So why should you put so much energy and effort into getting homework done, when your name isn’t even going on the paper?
Although it’s still a hotly contested topic, homework is here to stay. Unless your child attends a school that does not assign much (or any) homework, these assignments will be part of your life for years to come. Creating good homework habits as early as you can will help your child succeed and reduce the stress in your home in those precious hours when you are all home together!
If homework is overwhelming at your house, consider finding a tutor. Contact me at readingwritingtutor.com for a free 30-minute consultation and find out if online or in-person tutoring is the right way to help your child succeed!
We live in an exciting, fast-paced, colorful world. On your next trip to the grocery store, take a moment to drink in all the vibrant hues that companies use to catch your attention and get your shopping dollars. Notice how quickly your eyes can tell the difference between the bright yellow Cheerios box and the blue of Frosted Flakes. Are you taking full advantage of your brain’s response to color in your organizational systems?
Below are five ways to integrate color into your organizational system for school materials. Try one at a time in the least organized area of your school life, or go nuts and spend the weekend putting together a comprehensive color system that makes you feel organized and prepared for the challenges ahead!
Does it matter what colors you pick? Nope. Choose colors that make sense to you, or that make you feel good about what you’re doing. For example, I tend to make science stuff green because it makes me think of nature. In my personal folders, writing stuff goes in purple, since it’s my favorite color, and I want to do more writing. I’m hoping my brain will tell me how much I want to write when I see those pretty purple materials, or see writing time blocked out on my calendar in purple pen. Do whatever makes sense to you, but do it, and stick with it to see results!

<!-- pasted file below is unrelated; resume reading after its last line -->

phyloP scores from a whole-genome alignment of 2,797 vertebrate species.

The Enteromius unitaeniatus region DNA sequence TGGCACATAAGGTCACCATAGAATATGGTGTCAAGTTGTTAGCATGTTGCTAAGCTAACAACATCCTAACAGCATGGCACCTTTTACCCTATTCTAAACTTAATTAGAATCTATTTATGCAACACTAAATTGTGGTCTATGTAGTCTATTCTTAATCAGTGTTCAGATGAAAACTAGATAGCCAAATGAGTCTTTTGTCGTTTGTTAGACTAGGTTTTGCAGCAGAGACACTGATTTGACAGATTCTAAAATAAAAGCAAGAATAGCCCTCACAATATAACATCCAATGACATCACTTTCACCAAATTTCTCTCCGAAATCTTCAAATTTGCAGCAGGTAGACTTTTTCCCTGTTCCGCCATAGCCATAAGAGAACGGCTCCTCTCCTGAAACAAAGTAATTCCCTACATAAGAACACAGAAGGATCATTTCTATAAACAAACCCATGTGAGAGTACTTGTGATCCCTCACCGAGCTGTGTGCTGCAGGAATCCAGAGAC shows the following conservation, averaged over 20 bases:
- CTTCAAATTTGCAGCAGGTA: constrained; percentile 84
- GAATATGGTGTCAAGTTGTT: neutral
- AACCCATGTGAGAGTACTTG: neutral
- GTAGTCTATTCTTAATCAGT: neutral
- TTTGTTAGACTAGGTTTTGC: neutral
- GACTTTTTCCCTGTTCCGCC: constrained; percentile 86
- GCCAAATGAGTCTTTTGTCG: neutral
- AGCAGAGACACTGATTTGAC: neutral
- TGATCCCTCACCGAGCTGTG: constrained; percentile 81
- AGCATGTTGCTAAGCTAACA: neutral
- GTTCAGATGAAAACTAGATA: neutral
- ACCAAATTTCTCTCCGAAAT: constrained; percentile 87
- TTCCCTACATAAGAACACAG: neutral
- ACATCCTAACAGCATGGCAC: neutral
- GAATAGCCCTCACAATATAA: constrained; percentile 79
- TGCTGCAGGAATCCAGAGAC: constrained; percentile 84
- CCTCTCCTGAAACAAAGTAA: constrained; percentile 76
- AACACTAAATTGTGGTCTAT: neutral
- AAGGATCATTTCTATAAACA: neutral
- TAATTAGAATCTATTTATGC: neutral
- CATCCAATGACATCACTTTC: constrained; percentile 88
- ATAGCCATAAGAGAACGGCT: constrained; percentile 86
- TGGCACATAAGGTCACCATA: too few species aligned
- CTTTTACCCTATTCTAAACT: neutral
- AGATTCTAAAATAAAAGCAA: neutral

1. Coordinate your class materials
Give each class in your schedule a color, like pink for math, green for science, etc. Match your notebook, binder, and folder for that class. This can take some setup at the beginning of the year, since it’s not always easy to find the colors you want for each type of supply.
*Tip: when you find the colors you need, stock up! Those pocket folders and one-subject notebooks won’t last all year.